During our stay we soaked in the dramatic landscape, experienced the rare occurrence of rain (of course we did) and hit the lowest point in our travels. You see, every journey is filled with highs and lows. We just prefer to measure ours in the physical sense.
On my summer vacation I was stungrayed! I realize this is not a word but how else do you explain being stung by a stingray? Thus stungrayed.
Somewhere in the mayhem that was August with visits to family and friends in KY and gearing up for a temp move to California, Steve and I squeezed in a proper family vacation with our adorable niece and nephew and their parents. Our little gathering took place on Bald Head Island, North Carolina. Bald Head is not a typical gypsy destination however it proved to be a great place for a vacation with toddlers. With sand & surf a hundred yards from our door, a golf cart to cruise around the car free island on, and nearby pools and ice cream shops for back up, it was an easy week for us kids both young and not so young.
Easy, except for the part about how I came to be stungrayed. First morning at the beach everything was going great: Luke & Sara building sand castles with Steve, the parents shooed off for some walk on the beach time, then there is me deciding the warm waters of the Atlantic are nice enough to overcome my vague unease with being in the ocean and off I go for a little splash around.
Next up a sudden jolt of searing pain in my foot followed by the thought, “that hurt but it wasn’t a shark,” followed by me looking around for a shark anyway cause ya know your supposed to punch them, split second later there was a high step sprint to shore. I pull up at the water’s edge to see a small bleeding cut on my foot. I motion my usually helpful husband over who glances at it and for the next half hour tells me, “you must have cut it on a shell, what else could it be? “ He feels bad about this now but of course he’ll never live it down.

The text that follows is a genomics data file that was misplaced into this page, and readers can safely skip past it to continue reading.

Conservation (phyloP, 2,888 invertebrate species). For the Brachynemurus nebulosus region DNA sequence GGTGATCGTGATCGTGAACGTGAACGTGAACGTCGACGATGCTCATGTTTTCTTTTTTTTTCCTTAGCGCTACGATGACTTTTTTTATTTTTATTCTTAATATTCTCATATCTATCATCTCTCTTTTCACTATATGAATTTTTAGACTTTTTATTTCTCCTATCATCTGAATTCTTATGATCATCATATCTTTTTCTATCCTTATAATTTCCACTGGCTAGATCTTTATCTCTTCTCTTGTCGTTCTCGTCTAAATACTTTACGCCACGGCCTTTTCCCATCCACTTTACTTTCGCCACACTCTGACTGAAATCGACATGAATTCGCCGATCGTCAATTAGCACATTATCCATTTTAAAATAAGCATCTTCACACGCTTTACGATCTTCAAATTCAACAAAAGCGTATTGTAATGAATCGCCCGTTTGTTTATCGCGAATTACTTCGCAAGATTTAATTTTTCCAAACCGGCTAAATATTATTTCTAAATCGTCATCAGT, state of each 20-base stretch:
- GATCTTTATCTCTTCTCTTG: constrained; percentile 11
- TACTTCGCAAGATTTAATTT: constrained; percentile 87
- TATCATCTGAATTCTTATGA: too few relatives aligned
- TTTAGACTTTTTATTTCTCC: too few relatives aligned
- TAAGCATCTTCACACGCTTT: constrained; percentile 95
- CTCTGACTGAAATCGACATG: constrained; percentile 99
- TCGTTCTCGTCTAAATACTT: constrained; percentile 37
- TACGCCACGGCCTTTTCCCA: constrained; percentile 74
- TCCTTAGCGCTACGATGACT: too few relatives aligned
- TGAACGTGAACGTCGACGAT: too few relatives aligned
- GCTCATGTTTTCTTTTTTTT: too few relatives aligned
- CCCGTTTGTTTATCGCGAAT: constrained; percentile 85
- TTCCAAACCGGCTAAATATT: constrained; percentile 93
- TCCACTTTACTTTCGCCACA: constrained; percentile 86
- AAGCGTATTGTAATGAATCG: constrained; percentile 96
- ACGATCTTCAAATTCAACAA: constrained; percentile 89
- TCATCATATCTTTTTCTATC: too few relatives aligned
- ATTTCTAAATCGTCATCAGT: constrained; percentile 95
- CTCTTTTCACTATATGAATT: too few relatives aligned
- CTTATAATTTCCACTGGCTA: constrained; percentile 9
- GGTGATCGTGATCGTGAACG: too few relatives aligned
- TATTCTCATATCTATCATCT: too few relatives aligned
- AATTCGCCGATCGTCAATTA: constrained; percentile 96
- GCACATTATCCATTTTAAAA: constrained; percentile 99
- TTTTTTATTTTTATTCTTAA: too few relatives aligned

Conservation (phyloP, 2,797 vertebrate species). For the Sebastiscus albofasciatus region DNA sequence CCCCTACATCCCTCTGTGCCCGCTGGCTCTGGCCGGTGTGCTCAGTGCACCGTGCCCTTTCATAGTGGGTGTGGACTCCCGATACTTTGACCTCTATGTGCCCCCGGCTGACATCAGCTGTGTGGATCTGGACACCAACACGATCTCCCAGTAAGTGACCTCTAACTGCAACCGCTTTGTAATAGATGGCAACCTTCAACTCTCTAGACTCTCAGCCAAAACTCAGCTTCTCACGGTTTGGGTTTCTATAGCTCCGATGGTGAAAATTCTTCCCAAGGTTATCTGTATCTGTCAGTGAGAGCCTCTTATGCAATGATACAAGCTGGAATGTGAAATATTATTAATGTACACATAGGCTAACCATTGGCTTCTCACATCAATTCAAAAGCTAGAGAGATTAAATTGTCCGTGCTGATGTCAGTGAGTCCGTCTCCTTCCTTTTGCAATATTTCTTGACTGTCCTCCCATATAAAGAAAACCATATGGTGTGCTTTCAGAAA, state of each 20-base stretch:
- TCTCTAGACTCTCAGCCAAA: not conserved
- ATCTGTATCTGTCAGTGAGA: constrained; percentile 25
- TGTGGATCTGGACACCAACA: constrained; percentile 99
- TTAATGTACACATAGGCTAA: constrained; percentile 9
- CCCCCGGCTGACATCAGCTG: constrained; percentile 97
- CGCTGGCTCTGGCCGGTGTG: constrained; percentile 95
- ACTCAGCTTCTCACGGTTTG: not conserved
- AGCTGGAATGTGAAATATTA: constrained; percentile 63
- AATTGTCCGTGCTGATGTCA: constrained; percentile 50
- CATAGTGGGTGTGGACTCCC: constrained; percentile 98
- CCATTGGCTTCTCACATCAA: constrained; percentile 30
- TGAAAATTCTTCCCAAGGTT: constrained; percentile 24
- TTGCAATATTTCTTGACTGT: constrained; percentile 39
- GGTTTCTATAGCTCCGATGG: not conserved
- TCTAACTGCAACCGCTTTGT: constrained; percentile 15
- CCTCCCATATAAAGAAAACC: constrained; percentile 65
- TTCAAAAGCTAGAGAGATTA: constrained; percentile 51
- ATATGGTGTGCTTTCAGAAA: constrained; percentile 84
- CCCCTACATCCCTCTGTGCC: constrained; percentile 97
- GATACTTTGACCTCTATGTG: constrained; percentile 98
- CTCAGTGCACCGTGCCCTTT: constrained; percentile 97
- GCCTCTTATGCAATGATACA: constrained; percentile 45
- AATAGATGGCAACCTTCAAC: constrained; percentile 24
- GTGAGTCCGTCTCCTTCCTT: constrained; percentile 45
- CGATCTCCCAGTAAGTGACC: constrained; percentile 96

After sitting on the beach and talking myself out of a panic attack, I head in for some ice. You put ice on everything right? It continued to HURT so we soon carted off to the island first aid station located in the firehouse. They knew instantly that I was stungrayed and filled up a plastic tub of hot water for me to soak my foot in – this is the standard treatment. They also checked for a barb – luckily there was no sign of anything still in my foot. Back to the house, I had the rare experience of riding in a golf cart with my foot in a tub of water. A couple hours of soaking and the pain vanished. A week later my MD pals in Denver talked me into a tetnus booster. And now nearly three weeks later I have a swollen, red foot and my first week in CA included arguing with a doc about my need for antibiotics. I won.
The rest of the week on Bald Head was perfect. Steve and I kayaked in the swamp- sounds strange but really pleasant. We took a sailing lesson that turned out to be way more hands on than we expected. Learn to sail is on my list right below learn to avoid seasickness.
Best of all we had a wonderful time catching up with family and enjoying heaps of good food and wine. Ten months or so had passed since we had seen our niece and nephew. They’re growing up quickly for sure but still they wear well the same adorable personalities we’ve known all along. Sarah Clare ruled us all like the powerful princess she is. Luke put forth a surprisingly thoughtful argument of why he should go in the van with Bro-Jill to California.
Someday, Luke, someday.
Upon hearing of my stungray status Eric forwarded me this stringray cartoon. Steve now quotes it to me.
I know that’s the way you like it, living wild, wild, wild, wild, life. -Talking Heads